In mechanics, Poisson’s ratio is the negative of the ratio of transverse strain to lateral or axial strain. It is named after Siméon Poisson and is denoted by the Greek letter ‘nu’, It is the ratio of the amount of transversal expansion to the amount of axial compression for small values of these changes.
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What Is Poisson’s Ratio?
Poisson’s ratio is “the ratio of transverse contraction strain to longitudinal extension strain in the direction of the stretching force.” Here,
- Compressive deformation is considered negative
- Tensile deformation is considered positive.
|Symbol||Greek letter ‘nu’,ν|
|Formula||Poisson’s ratio = – Lateral strain / Longitudinal strain|
|Range||-1.0 to +0.5|
|Scalar / Vector||Scalar quantity|
Read More: Compressive Stress
Poisson’s Ratio Formula
Imagine a piece of rubber, in the usual shape of a cuboid. Then imagine pulling it along the sides. What happens now?
It will compress in the middle. If the original length and breadth of the rubber are taken as L and B respectively, then when pulled longitudinally, it tends to get compressed laterally. In simple words, length has increased by an amount dL and the breadth has increased by an amount dB.
In this case,
The formula for Poisson’s ratio is,
εt is the Lateral or Transverse Strain
εl is the Longitudinal or Axial Strain
ν is Poisson’s Ratio
The strain on its own is defined as the change in dimension (length, breadth, area…) divided by the original dimension.
Read More: Longitudinal Strain
When a material is stretched in one direction, it tends to compress in the direction perpendicular to that of force application and vice versa. The measure of this phenomenon is given in terms of Poisson’s ratio. For example, a rubber band tends to become thinner when stretched.
Poisson’s Ratio Values for Different Material
It is the ratio of transverse contraction strain to longitudinal extension strain in the direction of the stretching force. There can be a stress and strain relation that is generated with the application of force on a body.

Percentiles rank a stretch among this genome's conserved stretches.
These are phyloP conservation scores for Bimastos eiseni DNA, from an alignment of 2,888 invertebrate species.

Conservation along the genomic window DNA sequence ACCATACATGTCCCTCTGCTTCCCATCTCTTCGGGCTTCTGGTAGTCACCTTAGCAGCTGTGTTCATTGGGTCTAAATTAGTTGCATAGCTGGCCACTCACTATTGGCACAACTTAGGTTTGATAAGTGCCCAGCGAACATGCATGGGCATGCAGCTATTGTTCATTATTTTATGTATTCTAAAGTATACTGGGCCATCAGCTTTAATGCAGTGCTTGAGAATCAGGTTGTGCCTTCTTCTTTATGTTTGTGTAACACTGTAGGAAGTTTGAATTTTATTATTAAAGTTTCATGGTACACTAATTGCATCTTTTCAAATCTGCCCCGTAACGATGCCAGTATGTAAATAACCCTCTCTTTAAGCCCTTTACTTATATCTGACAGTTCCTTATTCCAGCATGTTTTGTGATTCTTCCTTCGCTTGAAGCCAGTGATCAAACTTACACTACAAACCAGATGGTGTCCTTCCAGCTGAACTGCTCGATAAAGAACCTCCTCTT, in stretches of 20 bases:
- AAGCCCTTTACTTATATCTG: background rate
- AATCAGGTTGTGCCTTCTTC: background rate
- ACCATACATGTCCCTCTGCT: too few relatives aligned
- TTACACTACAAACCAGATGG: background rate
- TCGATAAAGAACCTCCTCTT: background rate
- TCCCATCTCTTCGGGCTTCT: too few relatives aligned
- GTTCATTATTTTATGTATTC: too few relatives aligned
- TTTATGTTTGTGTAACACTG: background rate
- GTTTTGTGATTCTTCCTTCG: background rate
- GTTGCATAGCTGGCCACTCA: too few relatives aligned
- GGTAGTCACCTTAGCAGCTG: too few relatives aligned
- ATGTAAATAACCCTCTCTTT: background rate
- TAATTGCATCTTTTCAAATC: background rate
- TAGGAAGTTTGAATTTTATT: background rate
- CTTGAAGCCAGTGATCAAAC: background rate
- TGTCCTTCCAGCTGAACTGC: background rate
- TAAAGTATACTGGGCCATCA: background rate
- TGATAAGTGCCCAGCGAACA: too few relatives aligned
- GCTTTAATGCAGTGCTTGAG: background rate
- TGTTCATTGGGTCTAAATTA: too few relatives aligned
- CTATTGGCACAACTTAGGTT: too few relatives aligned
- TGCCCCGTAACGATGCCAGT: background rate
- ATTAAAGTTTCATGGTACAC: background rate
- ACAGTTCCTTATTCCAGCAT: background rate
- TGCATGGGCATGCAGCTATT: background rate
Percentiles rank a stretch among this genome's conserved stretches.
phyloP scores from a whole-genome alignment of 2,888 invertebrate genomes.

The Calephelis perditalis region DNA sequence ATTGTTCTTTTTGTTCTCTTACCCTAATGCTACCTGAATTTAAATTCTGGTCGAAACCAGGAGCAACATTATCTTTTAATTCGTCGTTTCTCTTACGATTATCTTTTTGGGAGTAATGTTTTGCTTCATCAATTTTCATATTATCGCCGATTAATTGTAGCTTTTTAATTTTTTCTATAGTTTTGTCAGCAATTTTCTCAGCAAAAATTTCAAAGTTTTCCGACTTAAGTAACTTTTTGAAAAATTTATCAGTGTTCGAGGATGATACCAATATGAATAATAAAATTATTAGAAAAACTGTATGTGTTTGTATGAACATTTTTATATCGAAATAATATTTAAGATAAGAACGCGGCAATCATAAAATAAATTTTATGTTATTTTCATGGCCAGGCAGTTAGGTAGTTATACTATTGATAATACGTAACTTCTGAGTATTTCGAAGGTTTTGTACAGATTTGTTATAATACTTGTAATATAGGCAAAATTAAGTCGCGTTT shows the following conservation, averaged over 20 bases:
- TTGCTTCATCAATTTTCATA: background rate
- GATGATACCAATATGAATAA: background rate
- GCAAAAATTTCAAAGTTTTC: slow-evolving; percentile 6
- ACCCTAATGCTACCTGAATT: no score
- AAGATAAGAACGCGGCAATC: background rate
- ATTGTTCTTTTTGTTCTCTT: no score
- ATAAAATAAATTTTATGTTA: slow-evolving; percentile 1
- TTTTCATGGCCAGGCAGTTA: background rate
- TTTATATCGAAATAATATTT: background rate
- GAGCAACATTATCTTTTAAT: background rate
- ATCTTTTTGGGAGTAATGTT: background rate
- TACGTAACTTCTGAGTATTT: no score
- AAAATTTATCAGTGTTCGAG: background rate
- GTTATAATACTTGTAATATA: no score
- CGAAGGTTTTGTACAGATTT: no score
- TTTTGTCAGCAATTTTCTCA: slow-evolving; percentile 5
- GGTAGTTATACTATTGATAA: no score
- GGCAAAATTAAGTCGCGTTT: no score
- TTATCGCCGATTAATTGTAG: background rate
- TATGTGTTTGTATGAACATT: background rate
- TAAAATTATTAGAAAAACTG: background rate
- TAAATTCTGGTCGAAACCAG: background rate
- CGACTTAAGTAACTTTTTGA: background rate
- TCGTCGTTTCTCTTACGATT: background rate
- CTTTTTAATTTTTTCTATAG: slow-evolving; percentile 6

- For tensile deformation, Poisson’s ratio is positive.
- For compressive deformation, it is negative.
Here, the negative Poisson ratio suggests that the material will exhibit a positive strain in the transverse direction, even though the longitudinal strain is positive as well.
For most materials, the value of Poisson’s ratio lies in the range, 0 to 0.5.
A few examples of poisson’s ratio are given below for different materials.
|Concrete||0.1 – 0.2|
|Cast iron||0.21 – 0.26|
|Steel||0.27 – 0.30|
|Gold||0.42 – 0.44|
|Glass||0.18 – 0.3|
|Clay||0.30 – 0.45|
|Stainless steel||0.30 – 0.31|
|Foam||0.10 – 0.50|
Watch the video below to understand the Poisson’s ratio in detail
Physics Related Topics:
|Relation between Young’s Modulus and Bulk Modulus|
|Relation between Elastic Constants|
Frequently Asked Questions – FAQs
Does Poisson’s ratio depend on temperature?
Is Poisson’s ratio constant?
Poisson’s ratio for material remains approximately constant within elastic limits.
Define Poisson’s ratio.
Write the Poisson’s ratio formula.
State true or False: Poisson’s ratio is negative for Tensile deformation.
What is Poisson’s ratio of concrete?
What does the Poisson’s ratio 0.5 mean?
Poisson’s ratio 0.5 means a perfectly in-compressible material is deformed elastically at small strains.
What are the units of Poisson’s ratio?
What is Poisson’s ratio of cork?
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